The crock pot makes homemade Italian Beef sandwiches a fun and easy way to bring this Chicago classic to your next party!
An Italian-American Creation
Contrary to what the name suggests, Italian Beef does not claim the Italian boot as its founding soil. Rather, it is the creation of Italian immigrants in Chicago in the early 1900s.
Cheap, tougher cuts of meat were what these hard-working immigrants could afford, and slow roasting was the way to make these less desirable cuts incredibly tender. Adding a spiced broth and flavorful toppings did wonders to make the meat more flavorful.
Although the specific origins of the sandwich are unknown, the recipe was popularized by Paquale Scala, a butcher from the South Side of Chicago, during the Great Depression. Scala sliced his beef super thin so that it would be able to feed more people. His simple, economical act became a sensation, and many Italian beef stands started popping up all over Chicago.
The components of a classic Italian Beef sandwich
A classic Italian beef sandwich is made by slow roasting beef above a pan of seasoned beef stock. The cooked meat is then sliced super thin, soaked briefly in the broth, and then layered (while still quite wet from the juice) into crusty lengths of Italian bread.
It is classic for the meat to be topped with green peppers and/or giardiniera, a spicy mix of pickled vegetables. More juice is ladled over the top of the sandwich, just to make sure everything is good and moist.
It isn’t a dainty sandwich. No, it’s quite a mess. But’s it’s a tasty mess. And isn’t that what really matters?
Shredded Italian Beef?
Now, Italian Beef purists might look at this version of the sandwich and turn up their nose. True Italian Beef always contains super thinly sliced roast beef, not shredded beef. However, it is nearly impossible to get deli-quality, sliced roast beef at home unless you have a lot of time on your hands and professional meat slicing equipment.
So, we make do!
If you can get over the fact that this sandwich is piled with shredded beef, rather than waves of thin slices, for long enough to grab a bite, we’re pretty sure you’ll agree that the flavor of this beef is spot on. And the ability to have Italian beef sandwiches at home or to bring them to a party is definitely worth the slight change in the cut of the meat.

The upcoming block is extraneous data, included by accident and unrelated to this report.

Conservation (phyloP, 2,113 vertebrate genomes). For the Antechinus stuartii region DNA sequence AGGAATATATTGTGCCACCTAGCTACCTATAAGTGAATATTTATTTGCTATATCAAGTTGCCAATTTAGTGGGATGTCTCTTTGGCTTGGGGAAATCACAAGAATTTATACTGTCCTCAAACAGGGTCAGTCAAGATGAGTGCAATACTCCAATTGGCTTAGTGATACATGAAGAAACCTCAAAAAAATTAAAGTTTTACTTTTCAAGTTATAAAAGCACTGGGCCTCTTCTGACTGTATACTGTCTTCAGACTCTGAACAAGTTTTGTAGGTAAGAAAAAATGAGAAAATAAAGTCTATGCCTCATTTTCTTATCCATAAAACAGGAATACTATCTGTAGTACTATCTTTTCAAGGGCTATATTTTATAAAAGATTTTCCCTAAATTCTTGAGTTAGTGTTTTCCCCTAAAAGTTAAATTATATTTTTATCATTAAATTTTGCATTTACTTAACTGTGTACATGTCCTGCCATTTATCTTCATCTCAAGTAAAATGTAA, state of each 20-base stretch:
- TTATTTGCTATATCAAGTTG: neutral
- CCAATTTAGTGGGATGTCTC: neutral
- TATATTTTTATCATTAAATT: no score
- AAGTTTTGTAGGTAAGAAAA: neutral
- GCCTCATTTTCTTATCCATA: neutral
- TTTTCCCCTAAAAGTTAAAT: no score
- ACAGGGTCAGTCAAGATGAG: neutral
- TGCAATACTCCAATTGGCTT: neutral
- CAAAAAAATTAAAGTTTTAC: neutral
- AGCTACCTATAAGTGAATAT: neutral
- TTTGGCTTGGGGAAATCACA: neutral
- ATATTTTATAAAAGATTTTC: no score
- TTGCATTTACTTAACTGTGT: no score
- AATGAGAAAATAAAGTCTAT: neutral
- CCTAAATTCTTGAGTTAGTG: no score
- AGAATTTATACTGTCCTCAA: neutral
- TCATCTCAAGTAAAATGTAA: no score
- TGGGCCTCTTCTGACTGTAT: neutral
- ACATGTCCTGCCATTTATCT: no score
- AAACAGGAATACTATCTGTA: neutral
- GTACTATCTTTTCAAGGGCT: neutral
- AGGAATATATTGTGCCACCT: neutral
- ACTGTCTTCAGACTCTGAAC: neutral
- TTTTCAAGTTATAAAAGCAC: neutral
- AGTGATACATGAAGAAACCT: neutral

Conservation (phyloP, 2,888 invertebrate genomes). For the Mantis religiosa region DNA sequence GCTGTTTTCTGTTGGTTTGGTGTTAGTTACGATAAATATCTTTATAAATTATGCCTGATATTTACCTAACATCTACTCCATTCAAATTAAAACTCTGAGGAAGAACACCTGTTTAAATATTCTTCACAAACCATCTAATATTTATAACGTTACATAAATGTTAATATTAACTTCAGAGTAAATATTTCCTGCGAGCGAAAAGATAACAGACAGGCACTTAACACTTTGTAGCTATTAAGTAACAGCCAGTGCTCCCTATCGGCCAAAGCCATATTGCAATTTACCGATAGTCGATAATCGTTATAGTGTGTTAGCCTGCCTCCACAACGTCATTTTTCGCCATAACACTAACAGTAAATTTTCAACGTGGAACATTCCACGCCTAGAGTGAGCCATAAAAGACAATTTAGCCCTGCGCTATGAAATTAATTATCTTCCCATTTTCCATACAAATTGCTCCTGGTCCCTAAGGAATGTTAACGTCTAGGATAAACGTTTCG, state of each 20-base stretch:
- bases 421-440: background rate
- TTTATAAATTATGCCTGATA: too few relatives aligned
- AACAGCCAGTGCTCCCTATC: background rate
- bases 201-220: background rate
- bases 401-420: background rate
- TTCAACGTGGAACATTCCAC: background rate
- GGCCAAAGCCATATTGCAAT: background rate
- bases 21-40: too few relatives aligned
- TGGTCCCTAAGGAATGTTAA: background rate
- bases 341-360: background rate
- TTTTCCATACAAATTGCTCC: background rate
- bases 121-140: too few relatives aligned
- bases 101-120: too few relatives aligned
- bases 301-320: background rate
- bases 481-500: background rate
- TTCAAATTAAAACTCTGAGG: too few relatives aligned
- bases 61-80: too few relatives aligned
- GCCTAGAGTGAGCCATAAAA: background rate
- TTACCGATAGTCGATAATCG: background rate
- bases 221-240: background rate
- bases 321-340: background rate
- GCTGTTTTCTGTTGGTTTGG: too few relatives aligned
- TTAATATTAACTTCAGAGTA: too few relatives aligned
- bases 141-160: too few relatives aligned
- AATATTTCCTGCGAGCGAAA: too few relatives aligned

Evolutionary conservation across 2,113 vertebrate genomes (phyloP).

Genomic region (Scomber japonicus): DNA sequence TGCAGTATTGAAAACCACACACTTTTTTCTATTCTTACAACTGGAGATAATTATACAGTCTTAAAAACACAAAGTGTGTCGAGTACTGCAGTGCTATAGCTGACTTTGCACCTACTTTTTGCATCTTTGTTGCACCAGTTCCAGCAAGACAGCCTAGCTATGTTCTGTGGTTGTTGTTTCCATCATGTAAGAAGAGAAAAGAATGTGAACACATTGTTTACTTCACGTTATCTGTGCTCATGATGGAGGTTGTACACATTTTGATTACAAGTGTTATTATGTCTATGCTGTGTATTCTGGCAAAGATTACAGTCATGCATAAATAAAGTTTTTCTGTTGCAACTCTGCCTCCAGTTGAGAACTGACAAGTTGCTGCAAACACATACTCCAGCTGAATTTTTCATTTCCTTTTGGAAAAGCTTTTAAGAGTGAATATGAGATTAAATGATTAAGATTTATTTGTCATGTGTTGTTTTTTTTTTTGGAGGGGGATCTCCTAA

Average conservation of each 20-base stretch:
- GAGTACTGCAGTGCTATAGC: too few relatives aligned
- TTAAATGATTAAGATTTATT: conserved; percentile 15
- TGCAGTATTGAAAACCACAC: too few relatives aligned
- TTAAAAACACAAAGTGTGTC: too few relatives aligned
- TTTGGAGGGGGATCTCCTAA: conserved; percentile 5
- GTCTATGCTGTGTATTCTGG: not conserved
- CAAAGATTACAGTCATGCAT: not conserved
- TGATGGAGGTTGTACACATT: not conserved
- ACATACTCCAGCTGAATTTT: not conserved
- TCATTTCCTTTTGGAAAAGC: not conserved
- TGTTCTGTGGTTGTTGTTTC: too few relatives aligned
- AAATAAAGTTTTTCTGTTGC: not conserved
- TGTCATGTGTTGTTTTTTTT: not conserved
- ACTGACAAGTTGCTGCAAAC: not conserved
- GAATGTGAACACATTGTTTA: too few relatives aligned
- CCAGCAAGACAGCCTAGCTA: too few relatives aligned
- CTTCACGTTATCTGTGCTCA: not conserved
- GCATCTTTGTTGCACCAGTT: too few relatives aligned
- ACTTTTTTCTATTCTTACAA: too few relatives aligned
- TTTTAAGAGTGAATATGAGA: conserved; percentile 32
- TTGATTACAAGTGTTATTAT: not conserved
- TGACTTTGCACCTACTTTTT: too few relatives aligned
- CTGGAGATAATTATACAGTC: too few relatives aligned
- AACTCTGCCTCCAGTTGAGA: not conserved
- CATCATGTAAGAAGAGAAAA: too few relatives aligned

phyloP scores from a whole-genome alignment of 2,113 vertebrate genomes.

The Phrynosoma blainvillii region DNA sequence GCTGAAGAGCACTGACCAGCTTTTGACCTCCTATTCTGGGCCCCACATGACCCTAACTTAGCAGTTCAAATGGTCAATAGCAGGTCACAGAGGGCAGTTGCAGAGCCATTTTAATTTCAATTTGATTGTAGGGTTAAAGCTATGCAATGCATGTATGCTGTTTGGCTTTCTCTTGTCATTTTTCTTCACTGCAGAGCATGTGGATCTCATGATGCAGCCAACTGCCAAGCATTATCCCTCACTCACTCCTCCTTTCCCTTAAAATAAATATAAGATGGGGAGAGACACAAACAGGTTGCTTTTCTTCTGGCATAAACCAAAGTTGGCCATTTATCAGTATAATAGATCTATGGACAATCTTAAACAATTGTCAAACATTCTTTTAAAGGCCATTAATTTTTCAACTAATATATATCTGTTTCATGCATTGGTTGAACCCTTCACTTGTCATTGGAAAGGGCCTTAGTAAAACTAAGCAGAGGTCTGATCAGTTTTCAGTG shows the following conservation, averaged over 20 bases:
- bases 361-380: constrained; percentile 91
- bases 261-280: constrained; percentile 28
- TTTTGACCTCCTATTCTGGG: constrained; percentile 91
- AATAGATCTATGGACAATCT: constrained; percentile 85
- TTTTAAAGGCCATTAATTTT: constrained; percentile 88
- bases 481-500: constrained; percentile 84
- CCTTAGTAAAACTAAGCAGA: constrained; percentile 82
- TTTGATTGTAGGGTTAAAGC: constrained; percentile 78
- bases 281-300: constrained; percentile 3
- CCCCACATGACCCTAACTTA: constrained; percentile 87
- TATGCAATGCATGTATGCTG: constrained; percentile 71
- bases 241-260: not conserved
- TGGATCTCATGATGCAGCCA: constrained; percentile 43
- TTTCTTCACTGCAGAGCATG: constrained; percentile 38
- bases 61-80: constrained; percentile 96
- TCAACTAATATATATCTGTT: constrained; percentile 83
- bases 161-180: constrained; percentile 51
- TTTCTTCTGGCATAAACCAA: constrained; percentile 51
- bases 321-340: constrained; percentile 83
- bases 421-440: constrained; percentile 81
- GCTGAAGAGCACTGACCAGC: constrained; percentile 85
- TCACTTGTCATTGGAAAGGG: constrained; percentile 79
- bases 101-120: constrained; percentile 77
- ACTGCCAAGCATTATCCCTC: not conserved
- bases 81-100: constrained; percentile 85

Homemade Italian Beef: Great for a crowd
If you have many mouths to feed, this is a great recipe to double and feed the masses. Using a 6 lb roast, we have fed 12-15 people sandwiches for a great lunch. If used for smaller slider sandwiches as a part of a party spread, 6 lbs does a good job feeding 20-25.
Just don’t forget the Giardiniera!
The classic Italian Beef sandwich without the hassle and made easy for a crowd with the slow cooker!
- 6 garlic cloves, chopped
- 2 tsp oregano
- 2 tsp basil
- 1 tsp thyme
- 1 tsp salt
- ½ tsp red pepper flakes
- ¼ tsp ground black pepper
- 3 lbs boneless beef roast (round or sirloin)
- 1 onions, halved and sliced
- 1 c beef stock (we prefer low sodium)
- ¼ c dry red wine (Cabernet Sauvignon or Merlot)
- In a small bowl, mix together the rub ingredients. Set the mixture aside.
- Using a small paring knife, make a number of 2 inch deep incisions in the beef roast, roughly 2 inches apart. Rub the roast with the seasoning mix, pushing some of the seasoning into the incisions.
- Add the sliced onions, broth, and wine to the bottom of your crock pot bowl. Place place the seasoned beef roast into the bowl over the onions.
- Set the crock pot to cook on low for 8-10 hours, until the beef is fork-tender.
- Remove the meat from the crock pot and shred it using two forks. Return the shredded meat to the crock pot and mix it with the juices and onions. At this point the meat can be kept warm over low heat for 1-2 hours, or it can be turned to high heat and heated for an additional 10-15 minutes to heat through and serve immediately.
- Serve the Italian beef on Italian hoagie buns. Top the shredded meat with Giardiniera.
**When choosing how much meat to make, remember that the roast will lose nearly half of its weight as it cooks.